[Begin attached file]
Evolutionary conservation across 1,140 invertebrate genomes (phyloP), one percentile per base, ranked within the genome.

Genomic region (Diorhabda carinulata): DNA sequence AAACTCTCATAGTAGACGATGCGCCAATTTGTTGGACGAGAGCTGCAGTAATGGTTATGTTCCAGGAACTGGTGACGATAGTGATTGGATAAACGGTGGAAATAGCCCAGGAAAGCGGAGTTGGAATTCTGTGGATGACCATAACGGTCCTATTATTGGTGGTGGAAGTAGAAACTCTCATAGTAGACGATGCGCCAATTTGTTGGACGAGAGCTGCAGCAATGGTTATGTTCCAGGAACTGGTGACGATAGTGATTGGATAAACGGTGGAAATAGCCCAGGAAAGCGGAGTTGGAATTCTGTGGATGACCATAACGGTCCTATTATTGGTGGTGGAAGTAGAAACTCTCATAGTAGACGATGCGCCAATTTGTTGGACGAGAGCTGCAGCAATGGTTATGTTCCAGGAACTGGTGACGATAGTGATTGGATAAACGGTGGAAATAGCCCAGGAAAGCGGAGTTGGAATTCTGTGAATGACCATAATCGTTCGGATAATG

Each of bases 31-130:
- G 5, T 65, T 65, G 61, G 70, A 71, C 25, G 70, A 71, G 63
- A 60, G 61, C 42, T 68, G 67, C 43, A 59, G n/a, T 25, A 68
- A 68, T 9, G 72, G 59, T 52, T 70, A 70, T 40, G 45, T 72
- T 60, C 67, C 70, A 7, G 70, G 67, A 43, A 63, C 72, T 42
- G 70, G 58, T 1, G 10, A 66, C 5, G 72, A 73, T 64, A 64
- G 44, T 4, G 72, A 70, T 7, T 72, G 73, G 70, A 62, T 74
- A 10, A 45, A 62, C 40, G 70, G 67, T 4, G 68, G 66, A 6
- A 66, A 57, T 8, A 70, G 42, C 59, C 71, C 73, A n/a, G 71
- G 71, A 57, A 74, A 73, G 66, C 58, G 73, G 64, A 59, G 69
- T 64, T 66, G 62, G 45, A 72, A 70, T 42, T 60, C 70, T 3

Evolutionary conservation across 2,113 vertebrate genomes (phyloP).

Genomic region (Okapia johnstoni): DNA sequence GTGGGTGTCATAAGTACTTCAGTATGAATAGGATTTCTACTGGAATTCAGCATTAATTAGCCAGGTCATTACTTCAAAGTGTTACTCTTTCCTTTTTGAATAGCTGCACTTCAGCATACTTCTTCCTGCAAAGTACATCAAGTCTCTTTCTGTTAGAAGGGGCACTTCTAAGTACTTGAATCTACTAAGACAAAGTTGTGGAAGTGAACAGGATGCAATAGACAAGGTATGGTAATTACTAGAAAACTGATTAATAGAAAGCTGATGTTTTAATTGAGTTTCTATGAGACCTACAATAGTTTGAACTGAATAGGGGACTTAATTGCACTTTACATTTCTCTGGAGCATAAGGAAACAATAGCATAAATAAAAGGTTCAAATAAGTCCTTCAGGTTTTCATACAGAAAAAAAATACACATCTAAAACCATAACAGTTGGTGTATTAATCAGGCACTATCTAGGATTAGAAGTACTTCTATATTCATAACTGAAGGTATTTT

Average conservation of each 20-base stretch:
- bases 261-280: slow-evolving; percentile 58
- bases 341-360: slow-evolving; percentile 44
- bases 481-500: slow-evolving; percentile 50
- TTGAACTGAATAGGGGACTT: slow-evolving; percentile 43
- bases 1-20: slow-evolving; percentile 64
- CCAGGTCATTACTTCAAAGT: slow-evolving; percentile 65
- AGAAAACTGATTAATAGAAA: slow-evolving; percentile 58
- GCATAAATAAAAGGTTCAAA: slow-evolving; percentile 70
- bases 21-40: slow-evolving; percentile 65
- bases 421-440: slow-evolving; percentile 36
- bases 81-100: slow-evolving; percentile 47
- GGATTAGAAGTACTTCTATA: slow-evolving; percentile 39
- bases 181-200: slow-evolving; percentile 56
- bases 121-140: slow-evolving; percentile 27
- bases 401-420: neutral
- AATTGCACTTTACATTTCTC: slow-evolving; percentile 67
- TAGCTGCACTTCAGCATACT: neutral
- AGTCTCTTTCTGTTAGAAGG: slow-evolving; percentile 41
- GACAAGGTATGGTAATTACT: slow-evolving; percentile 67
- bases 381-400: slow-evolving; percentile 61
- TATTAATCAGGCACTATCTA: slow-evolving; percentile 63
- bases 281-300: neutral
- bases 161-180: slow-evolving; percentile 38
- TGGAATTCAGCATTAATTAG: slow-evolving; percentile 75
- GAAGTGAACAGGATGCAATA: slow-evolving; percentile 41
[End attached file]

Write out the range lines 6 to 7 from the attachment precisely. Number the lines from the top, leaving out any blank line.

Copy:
- A 68, T 9, G 72, G 59, T 52, T 70, A 70, T 40, G 45, T 72
- T 60, C 67, C 70, A 7, G 70, G 67, A 43, A 63, C 72, T 42